Setting the Bar High in Digital Imaging, Fotor Releases Fotor HDR App for iOS7
Information contained on this page is provided by an independent third-party content provider. WorldNow and this Station make no warranties or representations in connection therewith. If you have any questions or comments about this page please contact firstname.lastname@example.org.
SAN FRANCISCO, Oct. 10, 2013 /PRNewswire/ -- Fotor (www.fotor.com), already a recognized leader in free, powerful photo editing tools, is now bringing HDR imaging to iOS7 devices with its new Fotor HDR app. HDR stands for High Dynamic Range, which is an imaging method that generates more true-to-life photographs than standard methods. Fotor has been at the forefront of HDR research, while maintaining the principle of making tools and products that anyone can use.
In general, smartphone manufacturers have been slow to integrate HDR techniques with their onboard cameras and native apps. Among digital photo aficionados, however, HDR has been the gold standard for some time. Fotor helps bridge this gap between hardware and software with its latest iOS7 app.
The effects of applying HDR techniques to a set of images are anything but subtle. Typically, users start with three pictures of the same scene, each taken at different shutter speeds. Next, the images are carefully merged, bringing out details at both high and low light levels. The user can then adjust the overall tone of the picture. The result is an image much closer to reality, and definitely more visually striking.
Company executives are confident that the Fotor HDR app will exceed expectations. The app boasts 32-bit processing, dual capture modes, and a collection of pre-set HDR styles. But what truly sets this app apart from its competitors is how it puts a sophisticated tool into the hands of even novice photographers.
Fotor HDR also includes features designed to improve the quality and reliability of finished photos. For instance, alignment technology fixes minor problems arising from camera movement. Sometimes, an object in the frame will move between exposures (birds, flags and clouds are all examples); these moving objects are referred to as "ghosts." Fotor has the tools to reduce these ghosts when the various shots are combined.
Fotor HDR is a product of Everimaging, a creator of intuitive, accessible and professional photo editing tools. The original multiplatform Fotor photo editor was released in May 2012 to excellent reviews; more than 20 million people have downloaded the editor so far.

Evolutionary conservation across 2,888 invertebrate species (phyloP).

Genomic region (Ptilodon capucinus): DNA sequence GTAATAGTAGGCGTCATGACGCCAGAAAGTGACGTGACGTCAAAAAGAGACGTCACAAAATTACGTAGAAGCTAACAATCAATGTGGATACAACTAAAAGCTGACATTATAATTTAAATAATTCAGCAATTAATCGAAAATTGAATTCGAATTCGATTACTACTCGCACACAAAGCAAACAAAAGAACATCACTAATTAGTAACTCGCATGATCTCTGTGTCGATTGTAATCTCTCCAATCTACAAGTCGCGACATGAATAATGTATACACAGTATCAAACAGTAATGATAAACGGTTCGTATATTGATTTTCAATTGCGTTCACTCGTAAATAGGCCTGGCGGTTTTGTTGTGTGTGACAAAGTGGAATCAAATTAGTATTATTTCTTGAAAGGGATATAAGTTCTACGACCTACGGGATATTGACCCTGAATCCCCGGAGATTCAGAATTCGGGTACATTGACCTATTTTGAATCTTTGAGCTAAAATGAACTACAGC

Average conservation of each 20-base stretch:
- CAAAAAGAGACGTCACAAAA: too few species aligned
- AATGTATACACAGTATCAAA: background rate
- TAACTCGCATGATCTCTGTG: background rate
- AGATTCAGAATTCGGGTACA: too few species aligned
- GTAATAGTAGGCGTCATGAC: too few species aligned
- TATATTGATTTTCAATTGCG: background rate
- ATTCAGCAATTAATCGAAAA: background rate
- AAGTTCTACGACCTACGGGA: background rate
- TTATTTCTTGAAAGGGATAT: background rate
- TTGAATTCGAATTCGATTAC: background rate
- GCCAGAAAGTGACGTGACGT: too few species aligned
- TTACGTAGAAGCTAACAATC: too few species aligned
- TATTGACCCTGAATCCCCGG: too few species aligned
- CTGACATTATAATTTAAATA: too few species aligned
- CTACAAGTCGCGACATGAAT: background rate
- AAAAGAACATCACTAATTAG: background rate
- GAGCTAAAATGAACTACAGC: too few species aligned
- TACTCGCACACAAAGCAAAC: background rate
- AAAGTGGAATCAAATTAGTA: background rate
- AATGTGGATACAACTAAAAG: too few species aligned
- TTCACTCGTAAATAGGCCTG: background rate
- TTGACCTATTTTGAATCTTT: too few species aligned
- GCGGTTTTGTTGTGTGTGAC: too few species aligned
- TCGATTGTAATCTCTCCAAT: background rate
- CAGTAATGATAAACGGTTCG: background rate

Fotor was launched in May of 2012 and has from the very beginning brought powerful, easy to use photo editing tools into the hands of anyone and everyone with an Internet connection. Utilizing cloud computing to provide a suite of image processing tools ranging from basic cropping to HDR (High Dynamic Range) processing, Fotor has made professional-level photo editing accessible to everyday users through a clean, intuitive interface and workflow. Fotor strives to provide the highest quality tools in the most accessible manner and continues to pursue this goal with each new product and version release.
As it's been doing every year since 1955, the North American Aerospace Defense Command, better known as NORAD, will be tracking Santa's progress on Christmas Eve.More >>
As it's been doing every year since 1955, the North American Aerospace Defense Command, better known as NORAD, will be tracking Santa's progress on Christmas Eve as he makes his way around the world delivering gifts, eating mince pies, and knocking back copious amounts of sherry.More >>
The upcoming holiday is not just about the parades, football games, or all the turkey you can eat. It's about spending time with friends and loved ones and having fun, in real life rather than on the Web.More >>
The upcoming holiday is not just about the parades, football games, or all the turkey you can eat. It's about spending time with friends and loved ones and having fun, in real life rather than on the Web. More >>
Most of us don't like being in front of the camera because the self-conscious side of us says we're not attractive enough to be in photos.More >>
Most of us don't like being in front of the camera because the self-conscious side of us says we're not attractive enough to be in photos. Well, portrait photographer Peter Hurley tells us that we are all beautiful people but the secret to looking really photogenic is through something he dubbed the "Squinch." More >>